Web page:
Back in March I shared with you my coat rack made from old railroad spikes. At the time, I wanted to make another project from the railroad spikes and I settled on a wine rack. I knew #2 son, Kevin, didn’t care for his current wine rack and was looking to make a change. Would he be interested in a rack made from salvaged wood and railroad spikes? Why yes, yes he would. It took another couple of months to make it back to the salvage yard where I found the wood for my storage cupboard. I have no idea what I’ve been doing since then, but I’m pretty sure summer got in the way… but now I’m ready to go. At the salvage yard I got 2 pieces of wood, 2 inches thick, 8 inches wide, and over 8 feet tall. They weren’t quite the same, the top one was much heavier and had a darker finish, but since they were the same width and thickness, they would do just fine. If you don’t have a supply of railroad spikes check out the listings on Ebay, most of the railroad spikes go for about a dollar or less.
After the wood had been sitting around the house for a few months I finally got Kevin over for a consult.
Do you want the boards flush together or apart? Apart.
Should I get another board so that the wine bottles sit entirely in the space? No, 2 pieces are great.
Would you like the bottles completely horizontal or tilted? Tilted.
You can see why this project has taken so long, soooo many instructions. 🙂
Before just drilling holes and nailing spikes, I did a test board, the same width as my backing. This was a test to see if the wine bottle would just fly off the rack if the spikes were not level. While the bottle didn’t just fly off, it wasn’t secure enough that I would trust it.
Next test, the spikes are level and the bottle seems much more secure. Can still have the bottle slightly tilting down by placing the spike in the neck of the bottle.
The boards were cut the total measurement of floor to ceiling. Why not stop at the baseboard?…you ask. I’m so glad you asked, ok, maybe you didn’t…but this is how the wine rack would just stick out from the wall 2 inches. Kind of odd.
If you went over top of the baseboard then the wine rack would not sit flush with the wall.
In order to go to the floor and sit flush, you’re going to have to notch out the wine rack on the back.
These cut lines were made by just running a circular saw back and forth adjusted for the depth of the baseboard.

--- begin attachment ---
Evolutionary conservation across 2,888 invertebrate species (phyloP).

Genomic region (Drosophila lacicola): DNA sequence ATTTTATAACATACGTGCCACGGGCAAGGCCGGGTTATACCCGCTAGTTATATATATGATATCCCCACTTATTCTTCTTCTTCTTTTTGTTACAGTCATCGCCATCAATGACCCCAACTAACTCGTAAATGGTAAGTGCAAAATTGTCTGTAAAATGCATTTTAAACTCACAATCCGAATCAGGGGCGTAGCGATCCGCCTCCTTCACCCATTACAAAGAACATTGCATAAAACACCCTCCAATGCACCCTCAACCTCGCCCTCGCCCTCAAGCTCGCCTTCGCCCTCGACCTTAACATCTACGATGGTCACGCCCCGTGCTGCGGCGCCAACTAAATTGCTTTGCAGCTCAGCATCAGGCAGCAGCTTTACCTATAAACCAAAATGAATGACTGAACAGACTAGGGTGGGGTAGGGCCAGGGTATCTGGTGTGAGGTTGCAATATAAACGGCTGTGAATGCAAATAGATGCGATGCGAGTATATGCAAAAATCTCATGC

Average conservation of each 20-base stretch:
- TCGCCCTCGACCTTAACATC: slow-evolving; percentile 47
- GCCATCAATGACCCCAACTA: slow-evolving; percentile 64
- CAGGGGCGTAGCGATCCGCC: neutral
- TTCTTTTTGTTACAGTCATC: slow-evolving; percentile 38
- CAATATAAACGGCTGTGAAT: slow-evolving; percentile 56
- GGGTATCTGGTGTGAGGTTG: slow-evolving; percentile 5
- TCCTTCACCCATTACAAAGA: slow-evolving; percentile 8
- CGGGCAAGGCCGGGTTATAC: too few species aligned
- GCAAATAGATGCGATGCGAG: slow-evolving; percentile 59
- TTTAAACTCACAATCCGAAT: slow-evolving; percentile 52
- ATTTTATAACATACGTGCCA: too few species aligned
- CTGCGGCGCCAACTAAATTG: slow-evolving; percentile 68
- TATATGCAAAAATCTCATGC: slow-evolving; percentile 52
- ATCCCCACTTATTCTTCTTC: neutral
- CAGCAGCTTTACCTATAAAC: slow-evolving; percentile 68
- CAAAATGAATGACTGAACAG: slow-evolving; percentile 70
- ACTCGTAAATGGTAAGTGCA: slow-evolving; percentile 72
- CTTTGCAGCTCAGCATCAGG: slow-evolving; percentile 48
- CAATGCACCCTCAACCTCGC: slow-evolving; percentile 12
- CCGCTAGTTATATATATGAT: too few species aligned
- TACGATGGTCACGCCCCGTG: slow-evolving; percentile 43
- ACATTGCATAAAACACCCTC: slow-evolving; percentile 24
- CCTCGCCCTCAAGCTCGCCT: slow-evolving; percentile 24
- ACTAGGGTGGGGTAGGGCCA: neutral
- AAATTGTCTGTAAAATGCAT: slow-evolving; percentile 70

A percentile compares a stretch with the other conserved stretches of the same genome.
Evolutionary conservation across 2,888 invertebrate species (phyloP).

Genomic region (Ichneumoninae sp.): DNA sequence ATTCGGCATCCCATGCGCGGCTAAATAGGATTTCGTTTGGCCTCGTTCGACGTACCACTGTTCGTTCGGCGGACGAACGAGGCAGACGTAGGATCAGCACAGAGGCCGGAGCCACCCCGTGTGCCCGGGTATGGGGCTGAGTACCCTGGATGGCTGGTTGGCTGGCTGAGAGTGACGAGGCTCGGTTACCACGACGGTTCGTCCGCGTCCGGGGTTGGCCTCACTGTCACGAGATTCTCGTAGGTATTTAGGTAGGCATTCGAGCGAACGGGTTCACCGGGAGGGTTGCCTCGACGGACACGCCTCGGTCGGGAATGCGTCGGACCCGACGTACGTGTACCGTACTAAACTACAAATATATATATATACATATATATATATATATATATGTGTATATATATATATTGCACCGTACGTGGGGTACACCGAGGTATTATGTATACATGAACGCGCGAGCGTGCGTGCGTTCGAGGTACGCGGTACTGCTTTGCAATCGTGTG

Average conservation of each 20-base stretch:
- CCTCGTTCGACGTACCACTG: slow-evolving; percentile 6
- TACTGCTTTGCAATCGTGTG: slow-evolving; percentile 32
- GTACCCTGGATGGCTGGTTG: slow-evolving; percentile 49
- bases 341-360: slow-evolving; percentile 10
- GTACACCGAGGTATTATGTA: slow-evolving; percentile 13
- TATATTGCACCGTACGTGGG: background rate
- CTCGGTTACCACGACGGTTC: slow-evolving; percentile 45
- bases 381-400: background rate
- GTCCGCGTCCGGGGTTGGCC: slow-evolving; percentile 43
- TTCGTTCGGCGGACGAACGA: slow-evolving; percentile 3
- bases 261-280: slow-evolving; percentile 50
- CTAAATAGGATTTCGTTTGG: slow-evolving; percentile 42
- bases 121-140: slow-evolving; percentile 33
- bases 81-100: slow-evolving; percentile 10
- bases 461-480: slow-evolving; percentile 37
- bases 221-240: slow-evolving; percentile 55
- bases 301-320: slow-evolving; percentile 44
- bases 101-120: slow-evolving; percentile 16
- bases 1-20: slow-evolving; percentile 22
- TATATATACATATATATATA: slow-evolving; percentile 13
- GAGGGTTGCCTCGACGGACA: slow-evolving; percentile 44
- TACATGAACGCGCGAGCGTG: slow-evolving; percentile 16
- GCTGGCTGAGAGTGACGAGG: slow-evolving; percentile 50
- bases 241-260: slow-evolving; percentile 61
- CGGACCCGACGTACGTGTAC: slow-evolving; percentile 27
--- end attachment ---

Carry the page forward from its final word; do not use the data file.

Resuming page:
Once the lines are cut, it’s extremely easy to knock out the excess wood with a hammer and chisel.
Back on the front, the boards were kind of rough, so went over them quickly with my hand sander…
…followed by a coat of dark wax, painted on and rubbed off and the boards are now closer to the same color.
Now for placing the wine bottles…with chalk, I marked a line the length of the boards 1 1/2″ from the sides. This will be the line that the spikes are nailed.
When the spikes are 7 inches apart, this is how close the bottles will be. They fit, but Kevin would need an awful lot of bottles to fill the rack…not that he would mind (The sideways spikes are just there to keep the bottles from rolling away while I do my testing)
This is how close the bottles would be at 10 inches apart. Ten inches it is!
With a L-square, marked where each of the holes will go. The L-square keeps the holes level.
A 5/8″ drillbit is perfect for predrilling the spike holes. Don’t drill all the way through or the spike could get loose, you want it to be tight when hammering.
For in between the boards I decided to use a rusty sheet of iron. This is the first look you’re getting at one of two tools my sons gave me for my birthday, an angle grinder. It may seem like an odd present, but I had a few pieces of odd shaped metal around and no way to cut them. The other tool was a mini kreg jig. My sons love me. 😉
Actually the piece of rusty metal is another present but that’s another story. If you would like to read about that scavenging adventure, you can find it here.
Just start hammering your spikes. The inside spike is tilted in slightly to match the neck of the bottle.
Didn’t have a car big enough this weekend to haul it down to son #2’s house. Hopefully next weekend. I’m sure he’ll love it! Of course he’d love it even more if we stocked it. Pretty sure that’s not going to happen.
If I ever get there I’ll be sure to take pictures.
I almost forgot…for attaching to the wall, I have 8 bolts, 2 for each top and bottom and construction adhesive for the metal. Now you’re ready to go and make that wine cellar.
For one more railroad spike project, check out the coat rack. Super simple project with lots of impact!
Update: As promised this is how the wine rack looks in my sons dining room. Unfortunately he had only one bottle of wine to test the rack that day but we quickly remedied that little problem.
I was featured at